If LSTM, however, has emitted a high level operation, the execution is more complex. First, NPI remembers the value of the hidden state H after the current timestamp was evaluated, let's call it h_last. Then a brand new LSTM is initialized, and is fed h_last as its initial value of H. This LSTM is then used to recursively execute the emitted high level operation. When the newly created LSTM finally terminates, its final hidden state value is discarded, the original LSTM is resumed again, and executes it's next timestamp, receiving h_last as the hidden state.

The overall architecture is shown in this picture:

When the NPI is trained, the emitted low-level or high-level operation is compared to that produced by the actual program to be learned, and if they do not match, the NPI is penalized. Whenever NPI fails to properly predict the operation to be executed during training, there's a question whether we should execute in the environment the correct operation from the actual execution trace we are feeding, or the operation that the NPI predicted. The motivation behind executing the correct operation is that if we feed predicted operations (which early on during training are mostly meaningless), the error in the environment accumulates, and the NPI has no chance of predicting consecutive operations correctly. The motivation behind feeding the predicted operations is that after the NPI is trained, during evaluation it will always be fed the predicted operations (since the correct ones are not known), and so feeding the correct ones during training makes the model to be trained in a setting that is different from the setting in which it will be evaluated. While there's a good technique that addresses this issue called Scheduled Sampling, NPI doesn't use it, and always executes the correct operation in the environment during training, disregarding the predicted one.

In the original paper the NPIs are tested on several toy tasks, including the addition described above, as well as a car rotation problem where the input to the neural network is an image of a car, and the network needs to bring it into a specific state via a sequence of rotate and shift operations:

With both toy tasks NPI achieves nearly perfect success rate. However, NPIs are rather impractical, since one needs the execution traces to train them, meaning that one needs to write the program himself before being able to learn it. Other models such as Neural Turing Machines are more interesting from this perspective, since they can be trained from input-output pairs, so one doesn't need to have an already working program. I will talk about Neural Turing Machines, and their more advanced version Neural Differentiable Computer, in one of the next posts in this series.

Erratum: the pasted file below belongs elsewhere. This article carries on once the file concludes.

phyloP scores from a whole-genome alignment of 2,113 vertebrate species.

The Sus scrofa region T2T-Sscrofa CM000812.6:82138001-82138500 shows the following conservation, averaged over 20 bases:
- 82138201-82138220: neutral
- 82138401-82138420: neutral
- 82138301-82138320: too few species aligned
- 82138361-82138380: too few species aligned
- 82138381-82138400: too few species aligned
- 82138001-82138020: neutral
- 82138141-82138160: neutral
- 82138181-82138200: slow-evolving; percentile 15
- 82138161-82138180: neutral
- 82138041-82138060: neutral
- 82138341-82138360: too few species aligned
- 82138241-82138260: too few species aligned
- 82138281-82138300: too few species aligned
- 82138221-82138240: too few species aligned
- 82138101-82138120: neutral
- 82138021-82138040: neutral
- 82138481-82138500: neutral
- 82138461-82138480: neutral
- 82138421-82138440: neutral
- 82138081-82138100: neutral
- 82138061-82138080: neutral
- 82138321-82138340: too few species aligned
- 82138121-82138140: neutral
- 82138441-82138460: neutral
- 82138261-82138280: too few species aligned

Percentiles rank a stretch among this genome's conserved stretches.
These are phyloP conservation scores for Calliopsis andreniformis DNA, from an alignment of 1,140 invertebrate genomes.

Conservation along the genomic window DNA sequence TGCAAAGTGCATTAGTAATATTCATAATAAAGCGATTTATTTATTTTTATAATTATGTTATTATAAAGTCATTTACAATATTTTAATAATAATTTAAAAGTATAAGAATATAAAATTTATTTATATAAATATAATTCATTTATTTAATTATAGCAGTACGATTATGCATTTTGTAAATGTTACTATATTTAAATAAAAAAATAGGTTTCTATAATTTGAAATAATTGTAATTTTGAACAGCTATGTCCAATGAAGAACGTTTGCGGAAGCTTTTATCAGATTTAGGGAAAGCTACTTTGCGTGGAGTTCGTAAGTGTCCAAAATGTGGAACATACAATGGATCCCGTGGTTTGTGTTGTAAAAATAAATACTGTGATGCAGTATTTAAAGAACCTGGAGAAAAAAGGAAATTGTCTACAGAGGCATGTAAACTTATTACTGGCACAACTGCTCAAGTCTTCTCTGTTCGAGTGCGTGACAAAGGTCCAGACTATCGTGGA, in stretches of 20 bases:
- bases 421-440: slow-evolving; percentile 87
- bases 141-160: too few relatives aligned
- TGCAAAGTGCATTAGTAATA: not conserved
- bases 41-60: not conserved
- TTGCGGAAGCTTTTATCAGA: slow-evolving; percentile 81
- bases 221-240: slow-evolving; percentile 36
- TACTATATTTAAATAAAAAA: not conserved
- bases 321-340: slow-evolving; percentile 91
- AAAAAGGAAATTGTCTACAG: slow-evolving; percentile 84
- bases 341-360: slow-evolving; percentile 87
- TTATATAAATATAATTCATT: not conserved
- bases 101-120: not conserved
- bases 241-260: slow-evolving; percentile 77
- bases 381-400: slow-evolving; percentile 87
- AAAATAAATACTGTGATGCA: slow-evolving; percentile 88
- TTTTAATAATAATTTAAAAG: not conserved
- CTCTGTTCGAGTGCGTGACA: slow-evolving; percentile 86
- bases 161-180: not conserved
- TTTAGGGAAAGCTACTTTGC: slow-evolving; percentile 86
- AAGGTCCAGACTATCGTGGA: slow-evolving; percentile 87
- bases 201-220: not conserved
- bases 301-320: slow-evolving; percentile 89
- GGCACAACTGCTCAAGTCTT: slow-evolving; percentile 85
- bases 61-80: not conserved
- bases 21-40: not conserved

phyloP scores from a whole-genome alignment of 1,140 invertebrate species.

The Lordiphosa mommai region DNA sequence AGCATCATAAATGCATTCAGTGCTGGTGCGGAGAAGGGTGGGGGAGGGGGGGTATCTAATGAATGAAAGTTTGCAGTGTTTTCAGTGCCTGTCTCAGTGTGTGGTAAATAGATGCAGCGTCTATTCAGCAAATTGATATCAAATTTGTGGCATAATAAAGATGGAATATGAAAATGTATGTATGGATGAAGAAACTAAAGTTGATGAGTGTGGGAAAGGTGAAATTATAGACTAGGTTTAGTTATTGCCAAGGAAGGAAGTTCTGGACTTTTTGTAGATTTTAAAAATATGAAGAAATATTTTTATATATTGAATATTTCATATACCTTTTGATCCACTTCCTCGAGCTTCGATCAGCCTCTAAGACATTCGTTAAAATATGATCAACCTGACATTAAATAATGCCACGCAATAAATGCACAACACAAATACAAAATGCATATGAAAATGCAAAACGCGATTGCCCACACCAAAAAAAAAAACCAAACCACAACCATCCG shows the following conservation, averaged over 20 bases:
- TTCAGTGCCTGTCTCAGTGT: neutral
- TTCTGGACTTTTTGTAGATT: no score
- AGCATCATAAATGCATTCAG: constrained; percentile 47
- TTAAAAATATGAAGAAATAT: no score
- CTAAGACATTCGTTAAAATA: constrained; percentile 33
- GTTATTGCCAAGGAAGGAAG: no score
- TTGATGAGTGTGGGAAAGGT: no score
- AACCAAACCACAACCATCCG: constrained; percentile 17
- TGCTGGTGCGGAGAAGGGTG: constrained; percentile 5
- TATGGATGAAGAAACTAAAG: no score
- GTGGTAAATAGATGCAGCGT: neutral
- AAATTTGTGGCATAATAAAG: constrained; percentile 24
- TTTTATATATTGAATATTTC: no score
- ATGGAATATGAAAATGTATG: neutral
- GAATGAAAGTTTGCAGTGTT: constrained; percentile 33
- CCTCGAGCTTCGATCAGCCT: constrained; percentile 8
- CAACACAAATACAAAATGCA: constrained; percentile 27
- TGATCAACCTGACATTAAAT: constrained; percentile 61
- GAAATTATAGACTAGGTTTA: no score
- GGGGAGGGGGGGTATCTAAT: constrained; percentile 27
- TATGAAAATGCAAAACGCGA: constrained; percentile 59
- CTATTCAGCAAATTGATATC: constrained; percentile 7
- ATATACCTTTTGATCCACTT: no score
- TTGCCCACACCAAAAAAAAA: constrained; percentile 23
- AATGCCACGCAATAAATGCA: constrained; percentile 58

Provably correct NPIs and Recursion

One of the problems with NPIs is that we can only measure the generalization by running the trained NPI on various environments and observing the results. We can't, however, prove that the trained NPI perfectly generalizes even if we observe 100% generalization on some sample environments.

For example, in the case of multidigit addition the NPI might internally learn to execute a loop and add corresponding digits, however over time a small error in its hidden state can accumulate and result in errors after many thousands of digits.

A new paper that was presented on ICLR 2017 called Making Neural Programming Architecture Generalize Via Recursion addresses this issue by replacing loops in the programs used to generate execution traces with recursion. Fundamentally nothing in the NPI architecture prevents one from using recursion -- during the execution of a high level operation A the LSTM can theoretically emit the same high level operation, or some other high level operation B that in turn emits A. In other words, the model used in the 2017 paper is identical to the model used in the original Scott Reed's paper, the difference is only in the programs used to generate the execution traces. Since in the new paper the execution traces are generated by programs that contain no loops, execution of any high level operation under perfect generalization should yield a bounded number of steps, which means that we can prove that the trained NPI has generalized perfectly by induction if we can show that it emits correct low level commands for all the base cases, and emits correct bounded sequences of high and low level commands for all possible states of relevant part of the environment.